Defendant also introduced evidence tending to show that the admitted leak in its distributing system was caused after the reconditioning either by the negligence of plaintiff's employees or by the negligence of other persons not connected with defendant. The service pipe where the admitted leak occurred was uncovered after the accident and was found to be bent in a manner which indicated that it might have been struck some distance from the connection by a blow which could have been made by apparatus such as a trenching [21 Cal. 2d 378] machine, and that the leak at the connection might have been caused by the strain at the connection resulting from the blow. Plaintiff claimed that his employees had not struck the service pipe. Further and by way of rebuttal, plaintiff introduced evidence for the purpose of showing that defendant was not free from negligence in any event for the reason that defendant had assumed the burden of marking the location of all pipes in its distributing system upon the street and had failed to mark the location of this particular service pipe. It will thus be seen that even if we assume that said leak was the probable source of the gas which caused the injury, there was nevertheless a conflict in the evidence as to the freedom of defendant from negligence with respect thereto. Under these circumstances the doctrine of res ipsa loquitur remained applicable and the question of whether there was negligence on the part of the defendant was a question of fact for the determination of the jury.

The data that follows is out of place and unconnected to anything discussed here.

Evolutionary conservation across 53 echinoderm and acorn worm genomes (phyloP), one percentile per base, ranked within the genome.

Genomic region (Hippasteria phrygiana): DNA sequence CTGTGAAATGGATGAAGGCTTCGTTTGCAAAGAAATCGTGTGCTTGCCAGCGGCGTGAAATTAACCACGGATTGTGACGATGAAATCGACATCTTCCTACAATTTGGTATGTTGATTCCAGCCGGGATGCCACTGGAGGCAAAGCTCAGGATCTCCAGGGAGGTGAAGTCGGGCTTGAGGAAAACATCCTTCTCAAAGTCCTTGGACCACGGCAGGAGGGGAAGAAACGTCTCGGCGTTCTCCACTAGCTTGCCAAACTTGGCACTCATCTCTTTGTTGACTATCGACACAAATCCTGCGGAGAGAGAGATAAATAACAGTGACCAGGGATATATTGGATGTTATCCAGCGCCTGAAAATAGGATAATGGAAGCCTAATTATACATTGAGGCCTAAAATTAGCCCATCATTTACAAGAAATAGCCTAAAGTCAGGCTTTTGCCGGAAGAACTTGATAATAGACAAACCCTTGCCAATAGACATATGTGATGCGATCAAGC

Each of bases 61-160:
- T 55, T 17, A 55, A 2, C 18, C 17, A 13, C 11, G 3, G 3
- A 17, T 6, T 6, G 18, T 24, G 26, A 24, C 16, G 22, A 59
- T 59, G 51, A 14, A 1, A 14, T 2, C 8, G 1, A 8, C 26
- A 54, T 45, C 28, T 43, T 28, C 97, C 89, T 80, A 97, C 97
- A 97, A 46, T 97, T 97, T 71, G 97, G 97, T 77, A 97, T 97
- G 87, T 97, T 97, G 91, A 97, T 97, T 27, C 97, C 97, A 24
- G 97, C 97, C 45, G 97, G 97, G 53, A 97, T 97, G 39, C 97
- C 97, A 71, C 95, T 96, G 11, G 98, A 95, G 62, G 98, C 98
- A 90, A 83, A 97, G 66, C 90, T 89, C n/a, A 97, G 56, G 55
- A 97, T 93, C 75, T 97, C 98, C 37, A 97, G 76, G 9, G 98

[3] The third phase of defendant's argument needs no extended discussion in the light of what has already been said. We may assume, without deciding, that if plaintiff had undertaken, in presenting his case in chief, to prove a specific act of negligence as a basis for recovery, he would have been precluded from relying upon the doctrine of res ipsa loquitur. (Compare Brunig v. Pacific Gas & Electric Co., 140 Cal. App. 254 [35 P.2d 226].) It was not until after defendant had introduced evidence tending to show its freedom from negligence with respect to the admitted leak that plaintiff introduced evidence tending to show that defendant was not free from negligence with respect thereto. It was entirely proper for plaintiff to proceed in this manner and he did not thereby preclude himself from relying upon said doctrine. [4] In this connection defendant makes a claim at the end of his brief that plaintiff, in introducing the evidence tending to show negligence on the part of defendant in failing to mark the location of this particular service pipe, attempted to prove "another cause which was outside the pleadings and a fatal variance." This claim arises by reason of the fact that the trial court indicated, when the objection was made, that it did not believe such testimony was proper rebuttal testimony. The trial court nevertheless permitted the introduction thereof, over objection, after granting leave to plaintiff to reopen his case. We are of the opinion said testimony was proper [21 Cal. 2d 379] rebuttal testimony and that the introduction thereof did not result in a variance.